Big changes likely for house insurance

Last updated 12:47 24/08/2012

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The way Kiwi homes are insured is likely to change following the devastation of the Canterbury earthquakes.

The move could commence within a year and would see a shift from guaranteed full replacement or undefined cover, to a defined cost of replacing a home which is destroyed.

It would also bring New Zealand into step with the rest of the world, Insurance Council chief executive Chris Ryan said.

"Homeowners shouldn't be worried. Full replacement insurance is not on the way out - you will always be covered," he said.

"It's just a different way of defining what the exposure is, what the actual cost of risk is for the insurance company and the reinsurers."

There would be upsides too, with owners of middle to lower-valued homes likely to pay less for full replacement insurance, he said. Those with more expensive homes would pay a little more.

Up until around 15-20 years ago New Zealand used the defined cost model for insuring homes for complete replacement. But because of the pressure of competition between insurers they began offering to guarantee full replacement of a home that was destroyed, irrespective of what it was worth.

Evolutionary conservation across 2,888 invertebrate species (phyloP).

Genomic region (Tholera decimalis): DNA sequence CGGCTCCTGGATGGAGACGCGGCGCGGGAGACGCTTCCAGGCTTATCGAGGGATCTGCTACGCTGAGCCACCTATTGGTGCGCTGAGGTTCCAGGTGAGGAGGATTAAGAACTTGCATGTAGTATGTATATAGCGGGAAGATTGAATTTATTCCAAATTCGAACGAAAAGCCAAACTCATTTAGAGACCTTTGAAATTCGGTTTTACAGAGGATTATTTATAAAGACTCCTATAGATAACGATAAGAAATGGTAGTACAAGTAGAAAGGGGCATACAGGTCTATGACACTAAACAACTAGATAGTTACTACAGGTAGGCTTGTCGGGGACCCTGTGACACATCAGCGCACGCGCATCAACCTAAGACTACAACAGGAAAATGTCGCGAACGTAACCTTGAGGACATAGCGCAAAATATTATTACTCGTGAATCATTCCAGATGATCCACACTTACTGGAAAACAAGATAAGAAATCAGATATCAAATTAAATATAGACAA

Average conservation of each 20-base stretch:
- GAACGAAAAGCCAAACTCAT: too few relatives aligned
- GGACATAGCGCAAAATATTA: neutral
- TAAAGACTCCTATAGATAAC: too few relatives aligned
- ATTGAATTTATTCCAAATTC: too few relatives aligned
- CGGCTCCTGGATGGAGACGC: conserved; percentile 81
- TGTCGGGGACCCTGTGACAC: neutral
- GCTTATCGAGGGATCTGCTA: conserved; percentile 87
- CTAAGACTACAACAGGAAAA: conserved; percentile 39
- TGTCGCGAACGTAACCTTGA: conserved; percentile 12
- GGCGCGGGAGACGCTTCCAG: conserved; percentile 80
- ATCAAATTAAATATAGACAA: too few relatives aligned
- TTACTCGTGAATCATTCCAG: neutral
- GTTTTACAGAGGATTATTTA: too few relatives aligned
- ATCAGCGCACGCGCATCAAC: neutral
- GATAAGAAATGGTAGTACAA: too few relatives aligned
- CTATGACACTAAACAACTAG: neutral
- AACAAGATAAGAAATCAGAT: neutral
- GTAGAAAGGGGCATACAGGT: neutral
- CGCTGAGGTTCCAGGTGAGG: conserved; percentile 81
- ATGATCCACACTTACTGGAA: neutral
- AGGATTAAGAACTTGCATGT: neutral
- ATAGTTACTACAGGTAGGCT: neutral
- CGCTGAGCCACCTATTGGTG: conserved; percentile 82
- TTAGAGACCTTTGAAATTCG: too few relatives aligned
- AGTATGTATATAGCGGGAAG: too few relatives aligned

The undefined cover approach which is used today is calculated on the floor area of a home. The problem was that a modern 100 square metre home would cost more to replace than a modest state house with the same floor size, Ryan explained.

A change to defined insurance coverage would set a maximum replacement cost for a home.

"The insured person and the insurer agree on what it would reasonably cost to replace the property and insure it for that amount," Ryan said. "So it's an agreed sum like a motorcar."

A shift to the defined cover method was prompted by reinsurers assessing their exposure following the Canterbury earthquakes.

"Reinsurers around the world found that in Canterbury they didn't know what their potential maximum costs were, because the implied guarantee or promise by the insurers was, 'we'll replace your house'," he said.

The insurers were assuming their costs might be $100,000 to replace most of the homes, but realised that might double as most of the homes were expensive properties, Ryan said. Defining replacement costs were therefore preferable.

"There's no date (for a move to defined replacement cover), there's no industry agreement," he said.

"If it happens it will happen over the next year to two years."

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